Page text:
The Act on the Promotion and Regulation of  Fee-Based Investment Advice regarding Financial Instruments (Act on Fee-Based Investment Advice), which introduces the new occupational image of fee-only advisors on 1 August 2014, is a further brick in the firewall of financial regulation. As seen in the past, the practice of an issuer paying commission for an advisor to recommend their product can lead to misdirected incentives in such a way that a client does not receive comprehensive investment advice. Furthermore, it is often not clear to the client that due to the paid commission the investment advisor could have self-interest in the brokerage of certain instruments. Thus, the German legislator has taken corrective action and has established new requirements which could have an impact on cross-border businesses of EU-investment firms as well.

The Act on Fee-based Investment Advice establishes new transparency requirements and encourages the provision of independent investment advice through the prohibition of third-party inducements of any kind. In general, the new regulation follows the concept of 'independent investment advice' as proposed by MiFID II and aligns its rules according to the EU framework.

In order to provide advice services the advisor is required to obtain a license from the competent authority, which also lists the advisor in a public register. In order to strengthen transparency the occupational titles "Fee-only Advisor" (Honorar-Anlageberater, Securities Trading Act) as well as "Fee-only Financial Advisor" (Honorar-Finanzanlagenberater, Trade Regulation Act) will be protected by law. The German legislator assumes that the scope of the Act on Fee-Based Investment Advice is not covered by MiFID II. Therefore EU investment firms conducting cross-border services in Germany are also subject to the licensing requirement, if these services are provided to clients seated in Germany. It must be carefully monitored in the future, whether this legal position becomes obsolete when MiFID II and the requirements for the provision of independent investment advice will be transposed into German law.

Fee-only (Financial) Advisor is a person, who provides investment advice on a professional basis without being granted any third-party inducements or other contributions which could lead to conflicts of interest. This means they only work on the basis of the fee they receive from their client.  They are prohibited to take remuneration from persons other than the client, unless the recommended financial instrument is only available through the payment of inducements. In that case, inducements of any kind must be transferred directly to the client. When giving investment advice to a client, the fee-based investment advisor is obliged to disclose whether the service is provided on a fee-based or a commission-based basis and if there are any relationships to the issuer of the recommended financial instrument.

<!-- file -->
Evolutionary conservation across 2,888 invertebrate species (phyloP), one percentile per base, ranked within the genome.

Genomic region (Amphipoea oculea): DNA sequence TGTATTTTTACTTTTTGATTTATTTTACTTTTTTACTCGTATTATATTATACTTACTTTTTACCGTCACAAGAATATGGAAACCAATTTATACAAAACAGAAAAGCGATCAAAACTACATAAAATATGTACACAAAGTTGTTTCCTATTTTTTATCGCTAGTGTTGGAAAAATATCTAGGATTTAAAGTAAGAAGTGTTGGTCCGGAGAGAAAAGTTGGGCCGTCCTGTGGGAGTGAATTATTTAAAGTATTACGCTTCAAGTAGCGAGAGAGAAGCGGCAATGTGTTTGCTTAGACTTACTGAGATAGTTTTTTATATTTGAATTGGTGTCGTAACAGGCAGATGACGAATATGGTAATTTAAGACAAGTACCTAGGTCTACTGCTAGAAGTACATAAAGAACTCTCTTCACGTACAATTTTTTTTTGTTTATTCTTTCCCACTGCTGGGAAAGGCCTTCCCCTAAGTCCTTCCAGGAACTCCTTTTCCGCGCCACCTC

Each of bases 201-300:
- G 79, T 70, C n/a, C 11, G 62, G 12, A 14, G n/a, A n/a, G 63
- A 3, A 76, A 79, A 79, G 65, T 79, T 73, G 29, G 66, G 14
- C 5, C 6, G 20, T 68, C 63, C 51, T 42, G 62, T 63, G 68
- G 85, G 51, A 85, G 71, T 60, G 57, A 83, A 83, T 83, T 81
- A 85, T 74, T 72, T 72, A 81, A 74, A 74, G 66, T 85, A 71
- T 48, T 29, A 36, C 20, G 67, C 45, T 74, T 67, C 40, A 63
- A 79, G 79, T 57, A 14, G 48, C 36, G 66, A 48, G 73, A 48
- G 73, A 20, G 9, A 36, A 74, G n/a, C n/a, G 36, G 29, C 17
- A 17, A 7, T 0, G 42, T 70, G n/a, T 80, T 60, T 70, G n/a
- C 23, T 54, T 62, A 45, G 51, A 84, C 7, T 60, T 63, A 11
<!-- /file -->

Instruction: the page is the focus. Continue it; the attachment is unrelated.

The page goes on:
If a Fee-only (Financial) Advisor works for an institution which also provides other kinds of investment advice, they must be separated organisationally and functionally. Advisors must be assigned to one task exclusively, either commission based advice or fee only advice because - as a result of the registration - it is prohibited to provide commission-based investment advice if an advisor works under the title of Fee-only Advisor or Fee-only Financial Advisor.  It is likely that small companies will find this requirement challenging.

In the past, institutions did not carry transactions on account of the client, but on their own account to avoid transparency requirements. This transaction practice changes for fee-only investment advisors, thus, they are prohibited from carrying out fixed-price transactions (ie transactions when the client pays a single price for the investment without separate charges for commission or fees). This prohibition is not proposed by the revised MiFID legislation and it is therefore likely that this rule become irrelevant through the transposition of MiFID II.

Finally, the Act also considers sanctions. Violations of the above rules can result in fines of up to €100 000.